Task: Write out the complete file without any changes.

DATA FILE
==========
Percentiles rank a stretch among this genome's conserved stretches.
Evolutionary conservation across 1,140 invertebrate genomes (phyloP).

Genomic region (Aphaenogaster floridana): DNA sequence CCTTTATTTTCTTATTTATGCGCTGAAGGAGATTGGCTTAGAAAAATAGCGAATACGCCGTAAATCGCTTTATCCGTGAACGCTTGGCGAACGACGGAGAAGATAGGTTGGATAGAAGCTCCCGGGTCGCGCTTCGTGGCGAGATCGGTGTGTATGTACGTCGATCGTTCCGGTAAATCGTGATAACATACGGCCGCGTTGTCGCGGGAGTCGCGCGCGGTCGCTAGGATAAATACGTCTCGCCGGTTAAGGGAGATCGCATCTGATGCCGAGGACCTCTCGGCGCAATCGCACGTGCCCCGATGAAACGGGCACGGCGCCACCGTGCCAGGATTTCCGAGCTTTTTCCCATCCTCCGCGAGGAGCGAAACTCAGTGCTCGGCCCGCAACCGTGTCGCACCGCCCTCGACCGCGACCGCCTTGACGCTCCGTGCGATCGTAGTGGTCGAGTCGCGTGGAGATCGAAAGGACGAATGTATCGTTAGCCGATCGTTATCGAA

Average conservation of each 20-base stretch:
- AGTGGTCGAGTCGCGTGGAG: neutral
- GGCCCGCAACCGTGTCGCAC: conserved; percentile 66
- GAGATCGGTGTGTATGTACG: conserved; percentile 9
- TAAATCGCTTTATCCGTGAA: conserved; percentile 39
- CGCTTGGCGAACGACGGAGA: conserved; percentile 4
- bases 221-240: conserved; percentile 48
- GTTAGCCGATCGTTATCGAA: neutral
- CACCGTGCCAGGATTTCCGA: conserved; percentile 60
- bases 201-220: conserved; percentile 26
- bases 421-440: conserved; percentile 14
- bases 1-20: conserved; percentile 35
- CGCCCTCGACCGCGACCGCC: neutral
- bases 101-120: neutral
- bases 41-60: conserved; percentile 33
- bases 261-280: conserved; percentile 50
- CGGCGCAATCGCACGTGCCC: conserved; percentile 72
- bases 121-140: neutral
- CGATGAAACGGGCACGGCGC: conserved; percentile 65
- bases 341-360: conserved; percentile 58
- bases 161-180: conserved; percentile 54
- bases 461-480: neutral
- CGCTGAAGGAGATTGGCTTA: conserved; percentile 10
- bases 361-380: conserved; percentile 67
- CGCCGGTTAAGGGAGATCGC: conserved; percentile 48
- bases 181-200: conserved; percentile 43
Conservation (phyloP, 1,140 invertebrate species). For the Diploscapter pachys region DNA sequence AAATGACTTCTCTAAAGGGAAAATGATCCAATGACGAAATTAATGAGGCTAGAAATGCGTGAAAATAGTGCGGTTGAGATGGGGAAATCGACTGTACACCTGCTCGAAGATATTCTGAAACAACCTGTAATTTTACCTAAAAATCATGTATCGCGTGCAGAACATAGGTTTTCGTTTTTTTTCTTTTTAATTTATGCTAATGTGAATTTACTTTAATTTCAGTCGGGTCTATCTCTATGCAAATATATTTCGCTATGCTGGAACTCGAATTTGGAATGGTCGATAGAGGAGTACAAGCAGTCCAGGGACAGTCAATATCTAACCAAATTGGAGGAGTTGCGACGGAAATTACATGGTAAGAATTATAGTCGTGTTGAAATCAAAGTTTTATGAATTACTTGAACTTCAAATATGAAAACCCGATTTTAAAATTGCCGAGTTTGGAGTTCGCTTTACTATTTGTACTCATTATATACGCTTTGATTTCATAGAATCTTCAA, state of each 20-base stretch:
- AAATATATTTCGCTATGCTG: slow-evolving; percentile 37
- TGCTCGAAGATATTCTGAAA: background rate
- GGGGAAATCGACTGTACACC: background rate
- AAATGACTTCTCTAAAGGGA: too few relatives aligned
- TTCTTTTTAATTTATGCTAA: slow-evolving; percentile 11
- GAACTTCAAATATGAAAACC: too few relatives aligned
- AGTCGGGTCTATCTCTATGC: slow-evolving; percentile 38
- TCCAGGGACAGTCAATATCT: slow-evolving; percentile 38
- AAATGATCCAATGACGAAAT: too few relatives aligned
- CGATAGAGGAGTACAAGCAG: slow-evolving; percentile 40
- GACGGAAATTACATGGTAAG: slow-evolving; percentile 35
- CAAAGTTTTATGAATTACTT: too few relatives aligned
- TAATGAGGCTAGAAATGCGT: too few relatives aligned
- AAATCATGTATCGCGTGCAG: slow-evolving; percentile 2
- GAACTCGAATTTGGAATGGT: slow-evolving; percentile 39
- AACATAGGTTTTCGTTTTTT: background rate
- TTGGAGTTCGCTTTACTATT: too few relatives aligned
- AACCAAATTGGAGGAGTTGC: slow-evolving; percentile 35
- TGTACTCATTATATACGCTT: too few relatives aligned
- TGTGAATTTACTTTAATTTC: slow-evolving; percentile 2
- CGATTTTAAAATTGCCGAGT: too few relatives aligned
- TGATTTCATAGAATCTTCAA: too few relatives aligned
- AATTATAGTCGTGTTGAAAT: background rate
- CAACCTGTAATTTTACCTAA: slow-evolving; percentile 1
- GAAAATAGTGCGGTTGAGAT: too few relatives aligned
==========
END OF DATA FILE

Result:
Percentiles rank a stretch among this genome's conserved stretches.
Evolutionary conservation across 1,140 invertebrate genomes (phyloP).

Genomic region (Aphaenogaster floridana): DNA sequence CCTTTATTTTCTTATTTATGCGCTGAAGGAGATTGGCTTAGAAAAATAGCGAATACGCCGTAAATCGCTTTATCCGTGAACGCTTGGCGAACGACGGAGAAGATAGGTTGGATAGAAGCTCCCGGGTCGCGCTTCGTGGCGAGATCGGTGTGTATGTACGTCGATCGTTCCGGTAAATCGTGATAACATACGGCCGCGTTGTCGCGGGAGTCGCGCGCGGTCGCTAGGATAAATACGTCTCGCCGGTTAAGGGAGATCGCATCTGATGCCGAGGACCTCTCGGCGCAATCGCACGTGCCCCGATGAAACGGGCACGGCGCCACCGTGCCAGGATTTCCGAGCTTTTTCCCATCCTCCGCGAGGAGCGAAACTCAGTGCTCGGCCCGCAACCGTGTCGCACCGCCCTCGACCGCGACCGCCTTGACGCTCCGTGCGATCGTAGTGGTCGAGTCGCGTGGAGATCGAAAGGACGAATGTATCGTTAGCCGATCGTTATCGAA

Average conservation of each 20-base stretch:
- AGTGGTCGAGTCGCGTGGAG: neutral
- GGCCCGCAACCGTGTCGCAC: conserved; percentile 66
- GAGATCGGTGTGTATGTACG: conserved; percentile 9
- TAAATCGCTTTATCCGTGAA: conserved; percentile 39
- CGCTTGGCGAACGACGGAGA: conserved; percentile 4
- bases 221-240: conserved; percentile 48
- GTTAGCCGATCGTTATCGAA: neutral
- CACCGTGCCAGGATTTCCGA: conserved; percentile 60
- bases 201-220: conserved; percentile 26
- bases 421-440: conserved; percentile 14
- bases 1-20: conserved; percentile 35
- CGCCCTCGACCGCGACCGCC: neutral
- bases 101-120: neutral
- bases 41-60: conserved; percentile 33
- bases 261-280: conserved; percentile 50
- CGGCGCAATCGCACGTGCCC: conserved; percentile 72
- bases 121-140: neutral
- CGATGAAACGGGCACGGCGC: conserved; percentile 65
- bases 341-360: conserved; percentile 58
- bases 161-180: conserved; percentile 54
- bases 461-480: neutral
- CGCTGAAGGAGATTGGCTTA: conserved; percentile 10
- bases 361-380: conserved; percentile 67
- CGCCGGTTAAGGGAGATCGC: conserved; percentile 48
- bases 181-200: conserved; percentile 43
Conservation (phyloP, 1,140 invertebrate species). For the Diploscapter pachys region DNA sequence AAATGACTTCTCTAAAGGGAAAATGATCCAATGACGAAATTAATGAGGCTAGAAATGCGTGAAAATAGTGCGGTTGAGATGGGGAAATCGACTGTACACCTGCTCGAAGATATTCTGAAACAACCTGTAATTTTACCTAAAAATCATGTATCGCGTGCAGAACATAGGTTTTCGTTTTTTTTCTTTTTAATTTATGCTAATGTGAATTTACTTTAATTTCAGTCGGGTCTATCTCTATGCAAATATATTTCGCTATGCTGGAACTCGAATTTGGAATGGTCGATAGAGGAGTACAAGCAGTCCAGGGACAGTCAATATCTAACCAAATTGGAGGAGTTGCGACGGAAATTACATGGTAAGAATTATAGTCGTGTTGAAATCAAAGTTTTATGAATTACTTGAACTTCAAATATGAAAACCCGATTTTAAAATTGCCGAGTTTGGAGTTCGCTTTACTATTTGTACTCATTATATACGCTTTGATTTCATAGAATCTTCAA, state of each 20-base stretch:
- AAATATATTTCGCTATGCTG: slow-evolving; percentile 37
- TGCTCGAAGATATTCTGAAA: background rate
- GGGGAAATCGACTGTACACC: background rate
- AAATGACTTCTCTAAAGGGA: too few relatives aligned
- TTCTTTTTAATTTATGCTAA: slow-evolving; percentile 11
- GAACTTCAAATATGAAAACC: too few relatives aligned
- AGTCGGGTCTATCTCTATGC: slow-evolving; percentile 38
- TCCAGGGACAGTCAATATCT: slow-evolving; percentile 38
- AAATGATCCAATGACGAAAT: too few relatives aligned
- CGATAGAGGAGTACAAGCAG: slow-evolving; percentile 40
- GACGGAAATTACATGGTAAG: slow-evolving; percentile 35
- CAAAGTTTTATGAATTACTT: too few relatives aligned
- TAATGAGGCTAGAAATGCGT: too few relatives aligned
- AAATCATGTATCGCGTGCAG: slow-evolving; percentile 2
- GAACTCGAATTTGGAATGGT: slow-evolving; percentile 39
- AACATAGGTTTTCGTTTTTT: background rate
- TTGGAGTTCGCTTTACTATT: too few relatives aligned
- AACCAAATTGGAGGAGTTGC: slow-evolving; percentile 35
- TGTACTCATTATATACGCTT: too few relatives aligned
- TGTGAATTTACTTTAATTTC: slow-evolving; percentile 2
- CGATTTTAAAATTGCCGAGT: too few relatives aligned
- TGATTTCATAGAATCTTCAA: too few relatives aligned
- AATTATAGTCGTGTTGAAAT: background rate
- CAACCTGTAATTTTACCTAA: slow-evolving; percentile 1
- GAAAATAGTGCGGTTGAGAT: too few relatives aligned